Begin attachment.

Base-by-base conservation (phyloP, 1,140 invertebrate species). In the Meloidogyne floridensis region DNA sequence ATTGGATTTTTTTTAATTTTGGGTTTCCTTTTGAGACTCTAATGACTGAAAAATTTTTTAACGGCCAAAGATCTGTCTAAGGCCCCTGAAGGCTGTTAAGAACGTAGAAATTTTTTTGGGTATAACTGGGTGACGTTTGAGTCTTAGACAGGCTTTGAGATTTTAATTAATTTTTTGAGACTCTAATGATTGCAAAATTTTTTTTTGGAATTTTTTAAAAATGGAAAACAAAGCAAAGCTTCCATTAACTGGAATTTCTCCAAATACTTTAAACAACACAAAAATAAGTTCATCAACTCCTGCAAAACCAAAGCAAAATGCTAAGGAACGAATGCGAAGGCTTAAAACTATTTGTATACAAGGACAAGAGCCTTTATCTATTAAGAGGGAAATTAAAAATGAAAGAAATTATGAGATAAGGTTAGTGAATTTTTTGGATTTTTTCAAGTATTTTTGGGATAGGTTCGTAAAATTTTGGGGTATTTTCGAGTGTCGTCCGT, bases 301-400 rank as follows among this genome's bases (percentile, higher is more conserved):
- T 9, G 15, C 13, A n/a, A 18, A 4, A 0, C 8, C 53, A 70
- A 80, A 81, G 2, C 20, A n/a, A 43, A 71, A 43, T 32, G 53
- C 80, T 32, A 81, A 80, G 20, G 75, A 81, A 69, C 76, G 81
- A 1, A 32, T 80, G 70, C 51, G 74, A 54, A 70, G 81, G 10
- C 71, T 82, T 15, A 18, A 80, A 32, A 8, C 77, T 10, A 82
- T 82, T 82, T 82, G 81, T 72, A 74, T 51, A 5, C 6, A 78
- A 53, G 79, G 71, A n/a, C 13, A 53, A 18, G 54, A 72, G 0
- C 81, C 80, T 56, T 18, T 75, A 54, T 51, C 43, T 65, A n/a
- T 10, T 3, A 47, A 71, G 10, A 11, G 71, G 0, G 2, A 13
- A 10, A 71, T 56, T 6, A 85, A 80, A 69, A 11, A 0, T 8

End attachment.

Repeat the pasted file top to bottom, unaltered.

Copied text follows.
Base-by-base conservation (phyloP, 1,140 invertebrate species). In the Meloidogyne floridensis region DNA sequence ATTGGATTTTTTTTAATTTTGGGTTTCCTTTTGAGACTCTAATGACTGAAAAATTTTTTAACGGCCAAAGATCTGTCTAAGGCCCCTGAAGGCTGTTAAGAACGTAGAAATTTTTTTGGGTATAACTGGGTGACGTTTGAGTCTTAGACAGGCTTTGAGATTTTAATTAATTTTTTGAGACTCTAATGATTGCAAAATTTTTTTTTGGAATTTTTTAAAAATGGAAAACAAAGCAAAGCTTCCATTAACTGGAATTTCTCCAAATACTTTAAACAACACAAAAATAAGTTCATCAACTCCTGCAAAACCAAAGCAAAATGCTAAGGAACGAATGCGAAGGCTTAAAACTATTTGTATACAAGGACAAGAGCCTTTATCTATTAAGAGGGAAATTAAAAATGAAAGAAATTATGAGATAAGGTTAGTGAATTTTTTGGATTTTTTCAAGTATTTTTGGGATAGGTTCGTAAAATTTTGGGGTATTTTCGAGTGTCGTCCGT, bases 301-400 rank as follows among this genome's bases (percentile, higher is more conserved):
- T 9, G 15, C 13, A n/a, A 18, A 4, A 0, C 8, C 53, A 70
- A 80, A 81, G 2, C 20, A n/a, A 43, A 71, A 43, T 32, G 53
- C 80, T 32, A 81, A 80, G 20, G 75, A 81, A 69, C 76, G 81
- A 1, A 32, T 80, G 70, C 51, G 74, A 54, A 70, G 81, G 10
- C 71, T 82, T 15, A 18, A 80, A 32, A 8, C 77, T 10, A 82
- T 82, T 82, T 82, G 81, T 72, A 74, T 51, A 5, C 6, A 78
- A 53, G 79, G 71, A n/a, C 13, A 53, A 18, G 54, A 72, G 0
- C 81, C 80, T 56, T 18, T 75, A 54, T 51, C 43, T 65, A n/a
- T 10, T 3, A 47, A 71, G 10, A 11, G 71, G 0, G 2, A 13
- A 10, A 71, T 56, T 6, A 85, A 80, A 69, A 11, A 0, T 8